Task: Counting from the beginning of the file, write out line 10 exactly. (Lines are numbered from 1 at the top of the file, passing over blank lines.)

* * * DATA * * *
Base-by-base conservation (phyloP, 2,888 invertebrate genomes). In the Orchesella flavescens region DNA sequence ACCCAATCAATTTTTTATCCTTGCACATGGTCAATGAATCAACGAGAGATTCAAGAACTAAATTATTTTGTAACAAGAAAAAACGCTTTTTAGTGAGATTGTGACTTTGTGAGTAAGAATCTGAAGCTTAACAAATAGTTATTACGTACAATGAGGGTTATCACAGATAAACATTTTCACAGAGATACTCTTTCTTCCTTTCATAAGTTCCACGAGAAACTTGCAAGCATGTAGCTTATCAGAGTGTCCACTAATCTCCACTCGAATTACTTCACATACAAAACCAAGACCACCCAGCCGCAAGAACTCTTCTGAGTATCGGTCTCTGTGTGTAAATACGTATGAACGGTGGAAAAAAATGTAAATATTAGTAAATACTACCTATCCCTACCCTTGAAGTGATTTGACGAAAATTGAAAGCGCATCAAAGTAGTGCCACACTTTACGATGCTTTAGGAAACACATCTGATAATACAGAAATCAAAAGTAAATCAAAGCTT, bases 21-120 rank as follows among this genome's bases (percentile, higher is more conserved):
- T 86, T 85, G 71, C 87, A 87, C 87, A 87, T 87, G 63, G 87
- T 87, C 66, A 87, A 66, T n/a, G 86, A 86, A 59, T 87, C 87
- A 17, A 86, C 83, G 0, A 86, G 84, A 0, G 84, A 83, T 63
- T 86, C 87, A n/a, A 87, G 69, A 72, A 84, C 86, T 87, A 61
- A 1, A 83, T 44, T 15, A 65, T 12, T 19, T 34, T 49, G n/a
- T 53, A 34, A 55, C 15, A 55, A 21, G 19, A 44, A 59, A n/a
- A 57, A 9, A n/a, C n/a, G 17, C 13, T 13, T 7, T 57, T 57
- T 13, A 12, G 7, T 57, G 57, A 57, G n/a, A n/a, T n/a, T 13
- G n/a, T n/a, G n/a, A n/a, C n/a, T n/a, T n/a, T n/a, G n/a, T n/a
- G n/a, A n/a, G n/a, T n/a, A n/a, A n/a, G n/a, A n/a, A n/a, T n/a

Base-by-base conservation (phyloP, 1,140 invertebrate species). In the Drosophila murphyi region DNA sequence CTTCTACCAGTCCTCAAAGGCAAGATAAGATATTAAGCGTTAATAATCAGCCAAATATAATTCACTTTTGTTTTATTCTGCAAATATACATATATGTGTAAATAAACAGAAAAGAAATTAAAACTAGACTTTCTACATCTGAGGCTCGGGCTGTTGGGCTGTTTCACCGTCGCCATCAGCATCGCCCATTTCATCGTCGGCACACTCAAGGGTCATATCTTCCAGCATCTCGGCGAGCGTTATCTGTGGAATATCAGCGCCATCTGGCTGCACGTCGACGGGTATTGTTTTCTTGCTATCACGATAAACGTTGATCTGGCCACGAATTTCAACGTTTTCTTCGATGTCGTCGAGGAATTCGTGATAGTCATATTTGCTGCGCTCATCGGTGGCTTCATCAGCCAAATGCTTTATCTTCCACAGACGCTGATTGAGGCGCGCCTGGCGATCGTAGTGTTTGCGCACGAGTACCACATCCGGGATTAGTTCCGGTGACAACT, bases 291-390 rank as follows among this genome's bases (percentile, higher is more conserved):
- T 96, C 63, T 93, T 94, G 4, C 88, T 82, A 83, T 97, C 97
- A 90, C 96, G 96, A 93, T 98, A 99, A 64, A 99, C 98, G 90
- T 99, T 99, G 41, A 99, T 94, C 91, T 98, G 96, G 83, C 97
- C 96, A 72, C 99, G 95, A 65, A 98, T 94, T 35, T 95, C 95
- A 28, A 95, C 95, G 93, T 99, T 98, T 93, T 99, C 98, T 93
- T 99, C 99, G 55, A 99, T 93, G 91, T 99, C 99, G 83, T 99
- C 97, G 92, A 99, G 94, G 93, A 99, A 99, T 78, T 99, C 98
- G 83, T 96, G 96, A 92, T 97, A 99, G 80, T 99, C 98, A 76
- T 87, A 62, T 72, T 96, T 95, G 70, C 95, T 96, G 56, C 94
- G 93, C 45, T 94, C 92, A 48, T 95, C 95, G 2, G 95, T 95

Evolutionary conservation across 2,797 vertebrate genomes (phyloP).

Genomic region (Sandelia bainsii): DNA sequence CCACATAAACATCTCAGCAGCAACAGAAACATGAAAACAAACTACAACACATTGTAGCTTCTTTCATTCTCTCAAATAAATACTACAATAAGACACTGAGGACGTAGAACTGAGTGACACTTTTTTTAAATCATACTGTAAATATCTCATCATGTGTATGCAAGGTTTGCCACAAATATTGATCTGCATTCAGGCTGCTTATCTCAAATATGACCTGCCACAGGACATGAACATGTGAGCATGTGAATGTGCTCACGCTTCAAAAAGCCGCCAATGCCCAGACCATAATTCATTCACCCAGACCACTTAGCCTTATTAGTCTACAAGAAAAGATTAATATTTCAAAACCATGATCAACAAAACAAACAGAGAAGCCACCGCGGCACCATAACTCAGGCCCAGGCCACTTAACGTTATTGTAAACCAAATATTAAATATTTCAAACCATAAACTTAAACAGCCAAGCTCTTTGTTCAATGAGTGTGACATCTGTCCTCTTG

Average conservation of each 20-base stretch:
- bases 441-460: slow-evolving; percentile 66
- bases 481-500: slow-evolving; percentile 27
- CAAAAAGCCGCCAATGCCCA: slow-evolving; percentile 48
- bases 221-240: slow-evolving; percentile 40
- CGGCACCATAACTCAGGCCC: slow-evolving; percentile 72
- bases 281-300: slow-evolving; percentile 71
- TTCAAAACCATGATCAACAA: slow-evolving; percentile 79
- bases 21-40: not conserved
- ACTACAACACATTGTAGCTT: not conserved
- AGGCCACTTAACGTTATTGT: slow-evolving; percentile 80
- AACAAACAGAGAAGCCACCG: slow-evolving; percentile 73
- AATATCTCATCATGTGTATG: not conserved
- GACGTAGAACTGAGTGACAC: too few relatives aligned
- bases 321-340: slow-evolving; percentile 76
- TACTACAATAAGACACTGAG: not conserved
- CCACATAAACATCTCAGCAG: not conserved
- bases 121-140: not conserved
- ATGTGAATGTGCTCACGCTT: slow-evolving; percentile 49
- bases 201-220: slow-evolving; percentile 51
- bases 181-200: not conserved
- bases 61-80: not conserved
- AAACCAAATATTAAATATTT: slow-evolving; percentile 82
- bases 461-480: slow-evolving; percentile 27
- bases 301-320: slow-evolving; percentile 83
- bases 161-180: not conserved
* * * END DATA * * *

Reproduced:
- G n/a, T n/a, G n/a, A n/a, C n/a, T n/a, T n/a, T n/a, G n/a, T n/a